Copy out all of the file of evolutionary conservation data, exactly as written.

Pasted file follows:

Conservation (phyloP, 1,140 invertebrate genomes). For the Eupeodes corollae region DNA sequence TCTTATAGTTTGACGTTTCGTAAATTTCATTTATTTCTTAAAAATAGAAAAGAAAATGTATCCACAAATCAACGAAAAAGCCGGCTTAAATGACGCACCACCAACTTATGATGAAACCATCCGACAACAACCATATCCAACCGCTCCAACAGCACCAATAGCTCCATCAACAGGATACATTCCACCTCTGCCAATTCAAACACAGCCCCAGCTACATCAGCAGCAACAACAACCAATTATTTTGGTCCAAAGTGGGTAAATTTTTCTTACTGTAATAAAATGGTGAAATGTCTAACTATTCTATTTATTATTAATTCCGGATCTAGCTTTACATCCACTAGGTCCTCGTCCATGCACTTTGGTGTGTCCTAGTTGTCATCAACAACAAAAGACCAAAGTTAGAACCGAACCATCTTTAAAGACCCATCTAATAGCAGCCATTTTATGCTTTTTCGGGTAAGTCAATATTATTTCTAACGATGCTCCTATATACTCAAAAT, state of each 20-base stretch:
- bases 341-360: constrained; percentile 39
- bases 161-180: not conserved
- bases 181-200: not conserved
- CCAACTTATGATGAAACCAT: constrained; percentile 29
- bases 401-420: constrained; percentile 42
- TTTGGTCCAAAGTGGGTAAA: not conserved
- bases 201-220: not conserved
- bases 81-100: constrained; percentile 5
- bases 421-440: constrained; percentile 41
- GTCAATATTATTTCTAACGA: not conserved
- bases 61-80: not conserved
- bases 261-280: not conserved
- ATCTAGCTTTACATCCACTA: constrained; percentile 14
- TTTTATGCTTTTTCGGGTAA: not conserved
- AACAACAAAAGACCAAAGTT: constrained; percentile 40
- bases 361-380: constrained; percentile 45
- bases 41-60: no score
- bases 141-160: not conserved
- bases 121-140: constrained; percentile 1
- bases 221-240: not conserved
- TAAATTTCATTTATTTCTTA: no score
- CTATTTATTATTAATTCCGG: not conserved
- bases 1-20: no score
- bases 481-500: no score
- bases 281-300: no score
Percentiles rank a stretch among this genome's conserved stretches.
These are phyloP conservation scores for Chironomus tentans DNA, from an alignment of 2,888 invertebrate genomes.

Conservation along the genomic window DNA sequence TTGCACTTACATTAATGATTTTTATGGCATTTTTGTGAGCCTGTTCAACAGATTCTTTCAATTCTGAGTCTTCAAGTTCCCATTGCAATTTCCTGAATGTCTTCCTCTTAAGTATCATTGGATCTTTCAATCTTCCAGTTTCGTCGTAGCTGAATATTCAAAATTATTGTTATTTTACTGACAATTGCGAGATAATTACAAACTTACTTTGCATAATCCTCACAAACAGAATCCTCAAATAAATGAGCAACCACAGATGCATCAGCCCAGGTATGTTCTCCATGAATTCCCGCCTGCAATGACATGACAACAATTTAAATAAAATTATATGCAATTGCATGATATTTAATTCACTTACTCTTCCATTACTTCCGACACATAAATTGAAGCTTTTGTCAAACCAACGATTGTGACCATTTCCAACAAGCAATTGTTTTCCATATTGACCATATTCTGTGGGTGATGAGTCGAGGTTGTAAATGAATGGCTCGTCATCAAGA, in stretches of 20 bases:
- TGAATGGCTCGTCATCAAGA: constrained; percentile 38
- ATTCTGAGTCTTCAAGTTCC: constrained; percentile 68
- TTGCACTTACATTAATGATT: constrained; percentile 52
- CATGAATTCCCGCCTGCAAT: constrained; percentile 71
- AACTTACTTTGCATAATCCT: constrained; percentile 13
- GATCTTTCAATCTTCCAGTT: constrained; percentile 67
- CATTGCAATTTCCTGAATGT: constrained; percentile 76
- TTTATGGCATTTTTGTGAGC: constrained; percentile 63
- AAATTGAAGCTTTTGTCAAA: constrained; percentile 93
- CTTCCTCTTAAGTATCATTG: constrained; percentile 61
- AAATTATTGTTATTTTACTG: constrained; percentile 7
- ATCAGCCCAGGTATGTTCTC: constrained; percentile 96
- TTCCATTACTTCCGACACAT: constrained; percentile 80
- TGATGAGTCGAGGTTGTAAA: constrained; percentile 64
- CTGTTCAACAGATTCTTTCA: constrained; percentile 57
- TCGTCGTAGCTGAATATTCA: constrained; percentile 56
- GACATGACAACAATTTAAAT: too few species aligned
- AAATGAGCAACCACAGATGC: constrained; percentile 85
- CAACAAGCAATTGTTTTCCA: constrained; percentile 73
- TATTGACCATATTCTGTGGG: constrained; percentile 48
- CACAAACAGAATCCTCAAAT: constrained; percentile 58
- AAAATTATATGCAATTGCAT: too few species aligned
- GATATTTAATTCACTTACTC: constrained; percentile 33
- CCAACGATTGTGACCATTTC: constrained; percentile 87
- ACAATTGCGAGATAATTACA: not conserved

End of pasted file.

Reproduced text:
Conservation (phyloP, 1,140 invertebrate genomes). For the Eupeodes corollae region DNA sequence TCTTATAGTTTGACGTTTCGTAAATTTCATTTATTTCTTAAAAATAGAAAAGAAAATGTATCCACAAATCAACGAAAAAGCCGGCTTAAATGACGCACCACCAACTTATGATGAAACCATCCGACAACAACCATATCCAACCGCTCCAACAGCACCAATAGCTCCATCAACAGGATACATTCCACCTCTGCCAATTCAAACACAGCCCCAGCTACATCAGCAGCAACAACAACCAATTATTTTGGTCCAAAGTGGGTAAATTTTTCTTACTGTAATAAAATGGTGAAATGTCTAACTATTCTATTTATTATTAATTCCGGATCTAGCTTTACATCCACTAGGTCCTCGTCCATGCACTTTGGTGTGTCCTAGTTGTCATCAACAACAAAAGACCAAAGTTAGAACCGAACCATCTTTAAAGACCCATCTAATAGCAGCCATTTTATGCTTTTTCGGGTAAGTCAATATTATTTCTAACGATGCTCCTATATACTCAAAAT, state of each 20-base stretch:
- bases 341-360: constrained; percentile 39
- bases 161-180: not conserved
- bases 181-200: not conserved
- CCAACTTATGATGAAACCAT: constrained; percentile 29
- bases 401-420: constrained; percentile 42
- TTTGGTCCAAAGTGGGTAAA: not conserved
- bases 201-220: not conserved
- bases 81-100: constrained; percentile 5
- bases 421-440: constrained; percentile 41
- GTCAATATTATTTCTAACGA: not conserved
- bases 61-80: not conserved
- bases 261-280: not conserved
- ATCTAGCTTTACATCCACTA: constrained; percentile 14
- TTTTATGCTTTTTCGGGTAA: not conserved
- AACAACAAAAGACCAAAGTT: constrained; percentile 40
- bases 361-380: constrained; percentile 45
- bases 41-60: no score
- bases 141-160: not conserved
- bases 121-140: constrained; percentile 1
- bases 221-240: not conserved
- TAAATTTCATTTATTTCTTA: no score
- CTATTTATTATTAATTCCGG: not conserved
- bases 1-20: no score
- bases 481-500: no score
- bases 281-300: no score
Percentiles rank a stretch among this genome's conserved stretches.
These are phyloP conservation scores for Chironomus tentans DNA, from an alignment of 2,888 invertebrate genomes.

Conservation along the genomic window DNA sequence TTGCACTTACATTAATGATTTTTATGGCATTTTTGTGAGCCTGTTCAACAGATTCTTTCAATTCTGAGTCTTCAAGTTCCCATTGCAATTTCCTGAATGTCTTCCTCTTAAGTATCATTGGATCTTTCAATCTTCCAGTTTCGTCGTAGCTGAATATTCAAAATTATTGTTATTTTACTGACAATTGCGAGATAATTACAAACTTACTTTGCATAATCCTCACAAACAGAATCCTCAAATAAATGAGCAACCACAGATGCATCAGCCCAGGTATGTTCTCCATGAATTCCCGCCTGCAATGACATGACAACAATTTAAATAAAATTATATGCAATTGCATGATATTTAATTCACTTACTCTTCCATTACTTCCGACACATAAATTGAAGCTTTTGTCAAACCAACGATTGTGACCATTTCCAACAAGCAATTGTTTTCCATATTGACCATATTCTGTGGGTGATGAGTCGAGGTTGTAAATGAATGGCTCGTCATCAAGA, in stretches of 20 bases:
- TGAATGGCTCGTCATCAAGA: constrained; percentile 38
- ATTCTGAGTCTTCAAGTTCC: constrained; percentile 68
- TTGCACTTACATTAATGATT: constrained; percentile 52
- CATGAATTCCCGCCTGCAAT: constrained; percentile 71
- AACTTACTTTGCATAATCCT: constrained; percentile 13
- GATCTTTCAATCTTCCAGTT: constrained; percentile 67
- CATTGCAATTTCCTGAATGT: constrained; percentile 76
- TTTATGGCATTTTTGTGAGC: constrained; percentile 63
- AAATTGAAGCTTTTGTCAAA: constrained; percentile 93
- CTTCCTCTTAAGTATCATTG: constrained; percentile 61
- AAATTATTGTTATTTTACTG: constrained; percentile 7
- ATCAGCCCAGGTATGTTCTC: constrained; percentile 96
- TTCCATTACTTCCGACACAT: constrained; percentile 80
- TGATGAGTCGAGGTTGTAAA: constrained; percentile 64
- CTGTTCAACAGATTCTTTCA: constrained; percentile 57
- TCGTCGTAGCTGAATATTCA: constrained; percentile 56
- GACATGACAACAATTTAAAT: too few species aligned
- AAATGAGCAACCACAGATGC: constrained; percentile 85
- CAACAAGCAATTGTTTTCCA: constrained; percentile 73
- TATTGACCATATTCTGTGGG: constrained; percentile 48
- CACAAACAGAATCCTCAAAT: constrained; percentile 58
- AAAATTATATGCAATTGCAT: too few species aligned
- GATATTTAATTCACTTACTC: constrained; percentile 33
- CCAACGATTGTGACCATTTC: constrained; percentile 87
- ACAATTGCGAGATAATTACA: not conserved